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Settle in for long-term housing slowdown, Scotia says

Echoing others,  Scotiabank says home prices will rise far slower over the next decade than the previous one. Demographic and economic shifts are at the root of the slowdown.
Echoing others, Scotiabank says home prices will rise far slower over the next decade than the previous one. Demographic and economic shifts are at the root of the slowdown. Canadian Press

An ageing population and slower economic growth will weigh on the country’s housing market for the next decade at least, Scotiabank, one of the country’s largest home-loan lenders, said Monday.

The bank — the latest to offer a dour long-term view of the real-estate market — is bracing homeowners for the slowdown following a 10-year period of explosive price gains fuelled by low interest rates and high demand.

“Looking further ahead, the impact of retirement of the large baby boom generation in slowing labour force growth will restrict the potential growth rate, or speed limit, of the Canadian economy relative to recent decades,” Adrienne Warren, senior economist and the bank’s real-estate specialist said during a presentation at the bank’s Toronto offices.

As a result of the demographic change, she said Canada’s economy is expected to grow around 2.0 per cent annually, modestly below historical norms.

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Immigration will “provide a lot of support” for population growth and thus labour force growth, but it won’t be enough to fully offset the exodus of Canadians into retirement.

Housing formations, the term used to describe the coming together of new families – one of the “best indicators” for residential real-estate demand, Warren said – is expected to slow to around 150,000 a year, down from the current clip of between 175-180,000.

Immigrants to Canada currently comprise two-thirds of population growth, while that figure is expected to jump to 75 per cent in the next decade.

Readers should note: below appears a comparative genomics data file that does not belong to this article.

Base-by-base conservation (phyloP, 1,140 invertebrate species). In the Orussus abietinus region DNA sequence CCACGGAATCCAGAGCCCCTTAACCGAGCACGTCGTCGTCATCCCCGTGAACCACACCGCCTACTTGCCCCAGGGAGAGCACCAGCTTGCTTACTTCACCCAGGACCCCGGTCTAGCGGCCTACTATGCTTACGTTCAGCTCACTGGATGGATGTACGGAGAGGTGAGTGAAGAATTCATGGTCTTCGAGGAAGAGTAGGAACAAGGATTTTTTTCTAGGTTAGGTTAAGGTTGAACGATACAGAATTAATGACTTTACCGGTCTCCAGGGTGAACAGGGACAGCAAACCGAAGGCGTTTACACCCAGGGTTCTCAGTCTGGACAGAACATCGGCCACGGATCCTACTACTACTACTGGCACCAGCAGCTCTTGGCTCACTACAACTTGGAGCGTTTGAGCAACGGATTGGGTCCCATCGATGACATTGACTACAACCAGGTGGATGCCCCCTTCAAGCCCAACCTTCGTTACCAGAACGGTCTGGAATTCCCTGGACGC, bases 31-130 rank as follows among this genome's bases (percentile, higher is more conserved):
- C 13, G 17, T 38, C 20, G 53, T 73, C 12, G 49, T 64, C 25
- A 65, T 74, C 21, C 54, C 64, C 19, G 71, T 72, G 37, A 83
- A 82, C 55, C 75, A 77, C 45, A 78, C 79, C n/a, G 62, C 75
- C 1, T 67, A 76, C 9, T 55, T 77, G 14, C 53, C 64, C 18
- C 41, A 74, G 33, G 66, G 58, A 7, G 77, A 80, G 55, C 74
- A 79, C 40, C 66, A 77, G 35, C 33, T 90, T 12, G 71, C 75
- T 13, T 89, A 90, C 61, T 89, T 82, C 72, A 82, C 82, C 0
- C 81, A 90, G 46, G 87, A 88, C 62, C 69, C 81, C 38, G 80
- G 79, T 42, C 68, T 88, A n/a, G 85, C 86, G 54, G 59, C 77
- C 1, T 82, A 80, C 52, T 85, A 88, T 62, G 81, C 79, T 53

The bank suggested an older population weighs on real-estate markets because fewer homes are bought and sold and older homeowners are more likely to stay in their properties rather than move.

Interest rates will also “inevitably” go back up, Warren said, impacting borrowing costs and the affordability of homes.

Scotiabank’s long-term outlook comes a week after another bank, TD, said home prices will moderate to 2 per cent annual growth over the next 10 years, lower than the 3.5 per cent historical average and well below the 7 per cent clip seen over the last decade.

The combined view is almost the mirror opposite of what’s occurring in the United States at the moment, Phil Sober, president and CEO of property giant Brookfield’s real-estate services.

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After enduring more than half a decade of collapsed real-estate valuations following the bursting of a massive property bubble, the U.S. market appears to be firmly rebounding, helping lift the overall economy in the process.

“It’s the end of a desperate and dark time in the United States,” Soper said. In Canada, we’re “well into a cyclical correction.”

“Homes got too expensive, and we need to give the market a breather,” he said.

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